* Duty-paid aluminium premiums at $380-400/T in Europe
* Consumers buying hand-to-mouth
* LME’s next steps in warehouse reform eyed (Adds details, quotes)
By Harpreet Bhal
LONDON, May 20 (Reuters) - Costs, or premiums, to obtain physical aluminium in Europe’s spot market rose to record highs this week as tight supply prompted consumers to scramble for material, traders said on Tuesday.
Premiums, paid over the London Metal Exchange (LME) cash prices, have been trading at $380 to $400 a tonne this week for duty-paid material, traders said.
Persistent appetite for financing deals backed by aluminium supplies and logjams in releasing metal from storage have kept supplies tight, while the LME battles to push through reforms aimed at freeing up metal stuck in queues at its warehouses.
Traders said consumers were buying small volumes to meet immediate needs and were not committing to larger quantities due to uncertainty about the short-term outlook for prices.
“The fact is that people are living hand-to-mouth in anticipation of this (rise in premiums) disappearing. But the way things are at the moment, I don’t see that happening,” a physical aluminium trader said.
At current levels premiums have risen more than 30 percent since the start of this year, and traders said a recovery in European demand could spur consumers to replenish stocks for the second half.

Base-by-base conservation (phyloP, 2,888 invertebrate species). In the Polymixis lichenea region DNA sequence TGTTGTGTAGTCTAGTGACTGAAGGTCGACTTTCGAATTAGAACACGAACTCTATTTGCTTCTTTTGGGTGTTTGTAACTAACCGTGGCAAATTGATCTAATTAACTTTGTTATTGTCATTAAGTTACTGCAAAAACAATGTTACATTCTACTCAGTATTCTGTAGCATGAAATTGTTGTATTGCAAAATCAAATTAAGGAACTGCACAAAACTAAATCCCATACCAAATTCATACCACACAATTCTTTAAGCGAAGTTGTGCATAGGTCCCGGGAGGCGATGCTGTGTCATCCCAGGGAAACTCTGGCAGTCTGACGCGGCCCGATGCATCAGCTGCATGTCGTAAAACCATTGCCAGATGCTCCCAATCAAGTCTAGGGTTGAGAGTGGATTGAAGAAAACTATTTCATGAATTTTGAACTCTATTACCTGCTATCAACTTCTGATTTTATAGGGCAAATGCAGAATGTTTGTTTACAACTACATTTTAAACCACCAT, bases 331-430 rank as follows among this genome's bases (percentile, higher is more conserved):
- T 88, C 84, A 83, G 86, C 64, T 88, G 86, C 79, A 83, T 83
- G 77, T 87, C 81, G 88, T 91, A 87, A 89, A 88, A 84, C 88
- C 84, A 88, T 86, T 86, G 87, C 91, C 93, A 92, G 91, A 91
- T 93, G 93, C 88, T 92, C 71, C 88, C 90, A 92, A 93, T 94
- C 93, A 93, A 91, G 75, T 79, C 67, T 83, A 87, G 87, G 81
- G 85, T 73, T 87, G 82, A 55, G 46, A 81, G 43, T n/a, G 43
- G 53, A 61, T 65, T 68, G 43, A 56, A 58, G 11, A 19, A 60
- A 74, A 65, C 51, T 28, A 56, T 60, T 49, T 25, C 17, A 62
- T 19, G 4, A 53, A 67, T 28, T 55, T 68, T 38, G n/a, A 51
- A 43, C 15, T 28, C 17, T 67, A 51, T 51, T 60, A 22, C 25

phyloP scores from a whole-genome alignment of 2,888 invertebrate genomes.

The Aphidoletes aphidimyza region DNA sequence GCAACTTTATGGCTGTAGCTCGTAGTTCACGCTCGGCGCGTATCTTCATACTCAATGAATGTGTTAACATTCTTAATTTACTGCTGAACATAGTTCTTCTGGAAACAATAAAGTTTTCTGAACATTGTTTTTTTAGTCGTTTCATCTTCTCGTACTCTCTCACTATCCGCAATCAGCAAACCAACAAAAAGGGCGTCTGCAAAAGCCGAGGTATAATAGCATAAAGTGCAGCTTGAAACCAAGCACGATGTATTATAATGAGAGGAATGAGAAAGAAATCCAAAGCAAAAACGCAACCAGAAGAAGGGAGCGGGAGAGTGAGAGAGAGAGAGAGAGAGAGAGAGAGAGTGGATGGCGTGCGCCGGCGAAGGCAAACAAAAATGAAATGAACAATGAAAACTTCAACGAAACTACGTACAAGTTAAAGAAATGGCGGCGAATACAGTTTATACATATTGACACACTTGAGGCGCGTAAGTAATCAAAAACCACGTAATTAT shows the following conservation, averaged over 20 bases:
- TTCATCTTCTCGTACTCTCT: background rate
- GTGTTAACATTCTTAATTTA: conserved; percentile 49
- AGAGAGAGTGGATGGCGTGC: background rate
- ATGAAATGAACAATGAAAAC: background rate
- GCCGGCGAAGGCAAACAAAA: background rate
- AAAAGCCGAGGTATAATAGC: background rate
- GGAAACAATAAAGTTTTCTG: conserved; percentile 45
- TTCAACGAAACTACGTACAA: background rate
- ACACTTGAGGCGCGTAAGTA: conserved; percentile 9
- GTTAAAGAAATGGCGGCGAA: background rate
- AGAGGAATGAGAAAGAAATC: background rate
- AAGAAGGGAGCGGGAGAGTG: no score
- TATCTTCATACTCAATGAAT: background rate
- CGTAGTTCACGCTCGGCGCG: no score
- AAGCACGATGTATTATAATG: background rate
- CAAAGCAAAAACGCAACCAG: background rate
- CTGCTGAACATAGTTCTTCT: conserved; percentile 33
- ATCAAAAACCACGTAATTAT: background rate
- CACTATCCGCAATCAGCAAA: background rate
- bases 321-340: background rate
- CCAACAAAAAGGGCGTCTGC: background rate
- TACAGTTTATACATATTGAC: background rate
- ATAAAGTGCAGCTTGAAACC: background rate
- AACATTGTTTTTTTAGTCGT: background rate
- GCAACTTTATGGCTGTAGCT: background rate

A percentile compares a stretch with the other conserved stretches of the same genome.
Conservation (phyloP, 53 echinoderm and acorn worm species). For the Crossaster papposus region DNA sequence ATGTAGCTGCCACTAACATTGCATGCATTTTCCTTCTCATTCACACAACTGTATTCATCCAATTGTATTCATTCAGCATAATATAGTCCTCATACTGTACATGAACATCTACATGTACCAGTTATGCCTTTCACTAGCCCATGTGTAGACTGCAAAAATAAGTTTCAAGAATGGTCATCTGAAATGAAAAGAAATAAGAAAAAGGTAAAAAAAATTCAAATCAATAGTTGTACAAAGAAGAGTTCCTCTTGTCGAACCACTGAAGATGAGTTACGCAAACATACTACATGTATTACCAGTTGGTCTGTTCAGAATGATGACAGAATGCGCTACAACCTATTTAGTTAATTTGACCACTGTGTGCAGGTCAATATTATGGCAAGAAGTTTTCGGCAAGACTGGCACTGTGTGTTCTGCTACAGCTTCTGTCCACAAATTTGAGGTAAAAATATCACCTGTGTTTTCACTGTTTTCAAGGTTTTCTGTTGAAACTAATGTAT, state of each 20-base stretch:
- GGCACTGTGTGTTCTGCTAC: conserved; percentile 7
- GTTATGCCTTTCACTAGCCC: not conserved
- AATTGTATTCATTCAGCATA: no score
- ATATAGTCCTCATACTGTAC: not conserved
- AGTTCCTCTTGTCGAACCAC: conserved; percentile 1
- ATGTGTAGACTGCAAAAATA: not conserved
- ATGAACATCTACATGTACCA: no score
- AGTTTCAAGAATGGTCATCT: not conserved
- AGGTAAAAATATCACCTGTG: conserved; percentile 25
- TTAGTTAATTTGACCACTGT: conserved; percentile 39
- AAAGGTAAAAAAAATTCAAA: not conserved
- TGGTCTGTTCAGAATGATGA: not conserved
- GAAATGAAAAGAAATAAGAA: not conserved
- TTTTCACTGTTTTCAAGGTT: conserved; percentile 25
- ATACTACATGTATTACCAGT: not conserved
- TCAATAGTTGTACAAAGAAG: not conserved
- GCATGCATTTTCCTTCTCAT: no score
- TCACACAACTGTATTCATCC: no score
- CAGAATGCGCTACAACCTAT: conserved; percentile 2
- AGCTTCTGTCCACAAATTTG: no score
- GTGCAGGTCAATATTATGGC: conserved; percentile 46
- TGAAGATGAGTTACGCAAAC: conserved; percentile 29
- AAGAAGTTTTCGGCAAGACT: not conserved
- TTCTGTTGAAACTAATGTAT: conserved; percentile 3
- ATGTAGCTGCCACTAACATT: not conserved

Traders said a widening contango curve, where futures prices trade at a premium to cash prices, was encouraging the renewal of financing deals that use aluminium as collateral, which further reduces availability of the metal.
Vast amounts of aluminium are locked up in financing deals, in which investors borrow money at low rates to buy physical aluminium, strike a warehouse deal to store it cheaply and sell it forward immediately at a profit.
The aluminium cash contract is trading at a $41.50 discount to three-month prices, compared with a $30.50 discount in early April, which was at a 10-month low. CMAL0-3
“With the wide contango, I see no reason why people should consider getting rid of the metal. They will hold on to it and keep things tight,” another aluminium trader said.
The market is likely to keep a close eye on how the LME proceeds with proposed reforms to its warehousing rules, which were scuppered by a legal setback days before it was expected to come into force.
The LME said last week it had permission to appeal against a court ruling that halted the proposed reform. A successful appeal could allow the world’s biggest marketplace for industrial metals to carry through with its planned reforms.
Traders said any signs indicating that the reforms could go ahead are likely to put downward pressure on aluminium premiums. (editing by Jane Baird)